Ismailis (Sevener Shi'ites)

Ismailis and Twelvers both accept the same first six Imams from the descendants of Mohammad through his daughter Fatima and therefore share much of their early history. However, a dispute arose on the succession of the Sixth Imam, Jafar as-Sadiq.

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The Ismaili faith is headed by Agha Khan. They believe he's just the latest in an unbroken line of leaders, spanning over a millennium. He is an active figure in international humanitarian efforts.

The Ismailis became those who accepted Jafarís eldest son Ismail as the next Imam, whereas the Twelvers accepted a younger son, Musa al-Kazim.

The Fatimids, an Ismaili dynasty, ruled as Caliphs in Egypt from 969 to 1171. Under the Fatimids, Egypt became the center of a vast empire, which at its peak comprised North Africa, Sicily, Palestine, Syria, the Red Sea coast of Africa, Yemen, and the Hijaz in Arabia, including the holy cities of Mecca and Medina. Control of the holy cities conferred enormous prestige on a Muslim ruler and the power to use the yearly pilgrimage to Mecca to his advantage. After the empire fell, for the most part Ismaili presence in the Muslim world greatly diminished, except for an Ismaili sub-sect, the Assassins (Nizaris), who were quite powerful for over a century after that.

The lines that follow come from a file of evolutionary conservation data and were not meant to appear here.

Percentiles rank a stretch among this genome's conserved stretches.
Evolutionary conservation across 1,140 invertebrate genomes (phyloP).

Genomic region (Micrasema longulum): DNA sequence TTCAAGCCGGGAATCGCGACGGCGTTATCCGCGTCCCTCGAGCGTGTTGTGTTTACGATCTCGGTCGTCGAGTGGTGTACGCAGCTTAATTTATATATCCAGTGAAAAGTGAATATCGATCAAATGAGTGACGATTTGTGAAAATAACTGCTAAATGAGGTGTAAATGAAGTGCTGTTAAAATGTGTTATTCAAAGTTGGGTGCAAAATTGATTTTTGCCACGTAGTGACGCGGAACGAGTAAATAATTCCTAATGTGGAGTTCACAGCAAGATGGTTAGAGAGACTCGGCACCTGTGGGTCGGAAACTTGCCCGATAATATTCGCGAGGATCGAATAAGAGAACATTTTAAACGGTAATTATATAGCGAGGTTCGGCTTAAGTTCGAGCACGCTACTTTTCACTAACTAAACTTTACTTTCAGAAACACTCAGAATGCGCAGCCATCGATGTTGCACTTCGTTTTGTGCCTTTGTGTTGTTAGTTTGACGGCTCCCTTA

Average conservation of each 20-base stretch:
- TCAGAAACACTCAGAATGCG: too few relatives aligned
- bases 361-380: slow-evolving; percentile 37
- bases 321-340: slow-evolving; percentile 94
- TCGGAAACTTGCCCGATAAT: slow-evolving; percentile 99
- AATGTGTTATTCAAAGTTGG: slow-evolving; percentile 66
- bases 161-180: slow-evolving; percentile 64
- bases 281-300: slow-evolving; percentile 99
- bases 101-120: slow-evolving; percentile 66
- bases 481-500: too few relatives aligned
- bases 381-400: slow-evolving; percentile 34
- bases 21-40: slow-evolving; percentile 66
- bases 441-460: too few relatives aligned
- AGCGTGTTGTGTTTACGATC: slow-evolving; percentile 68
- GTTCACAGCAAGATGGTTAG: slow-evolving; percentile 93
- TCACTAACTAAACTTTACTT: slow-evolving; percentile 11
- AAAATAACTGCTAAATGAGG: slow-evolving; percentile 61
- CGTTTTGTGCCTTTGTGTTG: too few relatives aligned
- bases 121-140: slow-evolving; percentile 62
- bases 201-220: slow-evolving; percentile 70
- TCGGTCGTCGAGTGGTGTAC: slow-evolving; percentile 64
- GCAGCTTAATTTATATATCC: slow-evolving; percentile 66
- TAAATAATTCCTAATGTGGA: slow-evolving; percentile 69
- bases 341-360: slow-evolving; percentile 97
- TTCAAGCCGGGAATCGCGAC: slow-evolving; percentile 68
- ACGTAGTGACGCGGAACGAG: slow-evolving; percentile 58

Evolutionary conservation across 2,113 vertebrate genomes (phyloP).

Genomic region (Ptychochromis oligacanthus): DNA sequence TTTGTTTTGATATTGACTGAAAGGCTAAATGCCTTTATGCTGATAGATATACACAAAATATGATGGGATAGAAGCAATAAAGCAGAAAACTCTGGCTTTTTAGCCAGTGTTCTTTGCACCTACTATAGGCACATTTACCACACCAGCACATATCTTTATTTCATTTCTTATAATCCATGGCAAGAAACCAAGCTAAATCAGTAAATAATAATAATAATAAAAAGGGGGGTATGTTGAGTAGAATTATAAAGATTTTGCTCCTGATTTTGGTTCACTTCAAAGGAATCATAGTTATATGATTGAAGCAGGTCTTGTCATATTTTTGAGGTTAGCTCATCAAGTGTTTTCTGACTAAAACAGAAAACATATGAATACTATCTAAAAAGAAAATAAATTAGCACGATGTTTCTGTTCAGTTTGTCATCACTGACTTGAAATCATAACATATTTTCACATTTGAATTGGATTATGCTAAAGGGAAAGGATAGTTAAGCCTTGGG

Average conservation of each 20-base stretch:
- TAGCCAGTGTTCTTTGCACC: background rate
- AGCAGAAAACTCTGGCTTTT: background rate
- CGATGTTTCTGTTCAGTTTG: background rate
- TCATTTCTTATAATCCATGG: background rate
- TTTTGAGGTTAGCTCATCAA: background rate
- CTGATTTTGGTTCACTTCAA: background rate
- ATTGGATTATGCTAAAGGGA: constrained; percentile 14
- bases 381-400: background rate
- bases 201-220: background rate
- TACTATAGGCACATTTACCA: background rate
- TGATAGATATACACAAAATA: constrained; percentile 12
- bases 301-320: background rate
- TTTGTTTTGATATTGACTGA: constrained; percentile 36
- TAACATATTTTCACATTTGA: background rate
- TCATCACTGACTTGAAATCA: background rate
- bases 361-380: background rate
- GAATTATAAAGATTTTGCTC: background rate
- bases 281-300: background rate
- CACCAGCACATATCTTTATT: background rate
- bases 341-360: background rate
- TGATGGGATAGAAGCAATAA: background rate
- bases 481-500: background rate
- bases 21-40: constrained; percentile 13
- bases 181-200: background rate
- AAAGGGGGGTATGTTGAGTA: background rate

Numbering at 15 million adherents, the Ismailis are the second largest Shi'ite group and found mostly in the Indian subcontinent, Syria, Saudi Arabia, Yemen and East Africa. Except for a few sub-sects, most hold Aga Khan as a direct descendent of Mohammed in the Imami line. He has become international celebrity championing human rights.

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